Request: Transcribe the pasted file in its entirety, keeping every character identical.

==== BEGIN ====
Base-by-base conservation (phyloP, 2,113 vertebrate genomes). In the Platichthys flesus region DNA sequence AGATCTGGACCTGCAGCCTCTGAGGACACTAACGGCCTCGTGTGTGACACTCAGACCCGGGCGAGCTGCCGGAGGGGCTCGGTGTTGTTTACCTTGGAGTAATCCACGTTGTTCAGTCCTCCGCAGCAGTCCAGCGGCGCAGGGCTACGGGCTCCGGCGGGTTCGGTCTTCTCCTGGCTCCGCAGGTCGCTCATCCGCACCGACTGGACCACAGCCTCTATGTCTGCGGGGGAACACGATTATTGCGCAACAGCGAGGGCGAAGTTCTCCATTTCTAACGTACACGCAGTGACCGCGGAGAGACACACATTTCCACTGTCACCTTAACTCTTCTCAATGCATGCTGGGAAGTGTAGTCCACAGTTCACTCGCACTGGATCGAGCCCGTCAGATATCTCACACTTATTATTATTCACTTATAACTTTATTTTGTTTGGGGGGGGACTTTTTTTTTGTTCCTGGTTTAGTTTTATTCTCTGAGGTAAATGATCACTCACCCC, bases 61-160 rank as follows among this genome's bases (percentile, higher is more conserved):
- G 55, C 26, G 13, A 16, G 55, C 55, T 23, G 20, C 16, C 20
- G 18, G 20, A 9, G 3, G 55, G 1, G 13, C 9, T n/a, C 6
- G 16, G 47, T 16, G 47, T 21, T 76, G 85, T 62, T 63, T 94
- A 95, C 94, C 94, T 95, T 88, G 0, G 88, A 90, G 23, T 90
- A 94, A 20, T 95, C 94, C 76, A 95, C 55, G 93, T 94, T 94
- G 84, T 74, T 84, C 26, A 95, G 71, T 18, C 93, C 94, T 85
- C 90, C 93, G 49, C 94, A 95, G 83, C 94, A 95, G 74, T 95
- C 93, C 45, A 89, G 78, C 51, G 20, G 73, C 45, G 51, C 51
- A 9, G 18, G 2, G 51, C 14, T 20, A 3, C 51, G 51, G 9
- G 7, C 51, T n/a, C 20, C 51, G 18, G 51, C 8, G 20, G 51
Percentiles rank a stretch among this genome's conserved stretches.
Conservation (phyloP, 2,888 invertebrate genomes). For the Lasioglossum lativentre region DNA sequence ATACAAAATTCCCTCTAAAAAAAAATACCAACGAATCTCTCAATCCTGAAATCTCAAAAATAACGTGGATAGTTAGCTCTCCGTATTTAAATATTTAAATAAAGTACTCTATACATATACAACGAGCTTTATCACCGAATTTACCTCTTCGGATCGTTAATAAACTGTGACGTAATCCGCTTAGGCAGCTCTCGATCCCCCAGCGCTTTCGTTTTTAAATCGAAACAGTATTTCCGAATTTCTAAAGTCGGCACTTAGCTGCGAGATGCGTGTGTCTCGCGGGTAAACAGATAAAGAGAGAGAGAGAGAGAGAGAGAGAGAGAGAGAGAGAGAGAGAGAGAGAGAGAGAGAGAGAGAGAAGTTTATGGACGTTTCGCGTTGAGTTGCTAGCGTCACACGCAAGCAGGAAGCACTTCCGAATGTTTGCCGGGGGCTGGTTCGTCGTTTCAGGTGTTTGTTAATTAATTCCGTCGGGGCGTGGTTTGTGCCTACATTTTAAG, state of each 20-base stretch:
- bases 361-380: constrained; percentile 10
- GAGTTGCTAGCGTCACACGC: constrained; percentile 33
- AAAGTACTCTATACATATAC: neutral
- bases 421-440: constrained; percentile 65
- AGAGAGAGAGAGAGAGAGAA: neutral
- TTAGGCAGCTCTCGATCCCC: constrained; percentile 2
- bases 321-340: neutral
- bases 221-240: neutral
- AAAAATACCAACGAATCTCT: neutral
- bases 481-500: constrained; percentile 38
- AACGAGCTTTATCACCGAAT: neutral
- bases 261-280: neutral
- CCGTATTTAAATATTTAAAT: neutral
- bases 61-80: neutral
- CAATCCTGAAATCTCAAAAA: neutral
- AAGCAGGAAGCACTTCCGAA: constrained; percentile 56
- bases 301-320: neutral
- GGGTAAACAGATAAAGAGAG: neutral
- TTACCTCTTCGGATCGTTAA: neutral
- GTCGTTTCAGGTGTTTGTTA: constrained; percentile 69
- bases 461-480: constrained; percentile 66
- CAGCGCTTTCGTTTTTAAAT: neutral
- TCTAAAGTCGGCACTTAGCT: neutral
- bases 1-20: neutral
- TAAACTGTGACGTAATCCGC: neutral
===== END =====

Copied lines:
Base-by-base conservation (phyloP, 2,113 vertebrate genomes). In the Platichthys flesus region DNA sequence AGATCTGGACCTGCAGCCTCTGAGGACACTAACGGCCTCGTGTGTGACACTCAGACCCGGGCGAGCTGCCGGAGGGGCTCGGTGTTGTTTACCTTGGAGTAATCCACGTTGTTCAGTCCTCCGCAGCAGTCCAGCGGCGCAGGGCTACGGGCTCCGGCGGGTTCGGTCTTCTCCTGGCTCCGCAGGTCGCTCATCCGCACCGACTGGACCACAGCCTCTATGTCTGCGGGGGAACACGATTATTGCGCAACAGCGAGGGCGAAGTTCTCCATTTCTAACGTACACGCAGTGACCGCGGAGAGACACACATTTCCACTGTCACCTTAACTCTTCTCAATGCATGCTGGGAAGTGTAGTCCACAGTTCACTCGCACTGGATCGAGCCCGTCAGATATCTCACACTTATTATTATTCACTTATAACTTTATTTTGTTTGGGGGGGGACTTTTTTTTTGTTCCTGGTTTAGTTTTATTCTCTGAGGTAAATGATCACTCACCCC, bases 61-160 rank as follows among this genome's bases (percentile, higher is more conserved):
- G 55, C 26, G 13, A 16, G 55, C 55, T 23, G 20, C 16, C 20
- G 18, G 20, A 9, G 3, G 55, G 1, G 13, C 9, T n/a, C 6
- G 16, G 47, T 16, G 47, T 21, T 76, G 85, T 62, T 63, T 94
- A 95, C 94, C 94, T 95, T 88, G 0, G 88, A 90, G 23, T 90
- A 94, A 20, T 95, C 94, C 76, A 95, C 55, G 93, T 94, T 94
- G 84, T 74, T 84, C 26, A 95, G 71, T 18, C 93, C 94, T 85
- C 90, C 93, G 49, C 94, A 95, G 83, C 94, A 95, G 74, T 95
- C 93, C 45, A 89, G 78, C 51, G 20, G 73, C 45, G 51, C 51
- A 9, G 18, G 2, G 51, C 14, T 20, A 3, C 51, G 51, G 9
- G 7, C 51, T n/a, C 20, C 51, G 18, G 51, C 8, G 20, G 51
Percentiles rank a stretch among this genome's conserved stretches.
Conservation (phyloP, 2,888 invertebrate genomes). For the Lasioglossum lativentre region DNA sequence ATACAAAATTCCCTCTAAAAAAAAATACCAACGAATCTCTCAATCCTGAAATCTCAAAAATAACGTGGATAGTTAGCTCTCCGTATTTAAATATTTAAATAAAGTACTCTATACATATACAACGAGCTTTATCACCGAATTTACCTCTTCGGATCGTTAATAAACTGTGACGTAATCCGCTTAGGCAGCTCTCGATCCCCCAGCGCTTTCGTTTTTAAATCGAAACAGTATTTCCGAATTTCTAAAGTCGGCACTTAGCTGCGAGATGCGTGTGTCTCGCGGGTAAACAGATAAAGAGAGAGAGAGAGAGAGAGAGAGAGAGAGAGAGAGAGAGAGAGAGAGAGAGAGAGAGAGAGAGAAGTTTATGGACGTTTCGCGTTGAGTTGCTAGCGTCACACGCAAGCAGGAAGCACTTCCGAATGTTTGCCGGGGGCTGGTTCGTCGTTTCAGGTGTTTGTTAATTAATTCCGTCGGGGCGTGGTTTGTGCCTACATTTTAAG, state of each 20-base stretch:
- bases 361-380: constrained; percentile 10
- GAGTTGCTAGCGTCACACGC: constrained; percentile 33
- AAAGTACTCTATACATATAC: neutral
- bases 421-440: constrained; percentile 65
- AGAGAGAGAGAGAGAGAGAA: neutral
- TTAGGCAGCTCTCGATCCCC: constrained; percentile 2
- bases 321-340: neutral
- bases 221-240: neutral
- AAAAATACCAACGAATCTCT: neutral
- bases 481-500: constrained; percentile 38
- AACGAGCTTTATCACCGAAT: neutral
- bases 261-280: neutral
- CCGTATTTAAATATTTAAAT: neutral
- bases 61-80: neutral
- CAATCCTGAAATCTCAAAAA: neutral
- AAGCAGGAAGCACTTCCGAA: constrained; percentile 56
- bases 301-320: neutral
- GGGTAAACAGATAAAGAGAG: neutral
- TTACCTCTTCGGATCGTTAA: neutral
- GTCGTTTCAGGTGTTTGTTA: constrained; percentile 69
- bases 461-480: constrained; percentile 66
- CAGCGCTTTCGTTTTTAAAT: neutral
- TCTAAAGTCGGCACTTAGCT: neutral
- bases 1-20: neutral
- TAAACTGTGACGTAATCCGC: neutral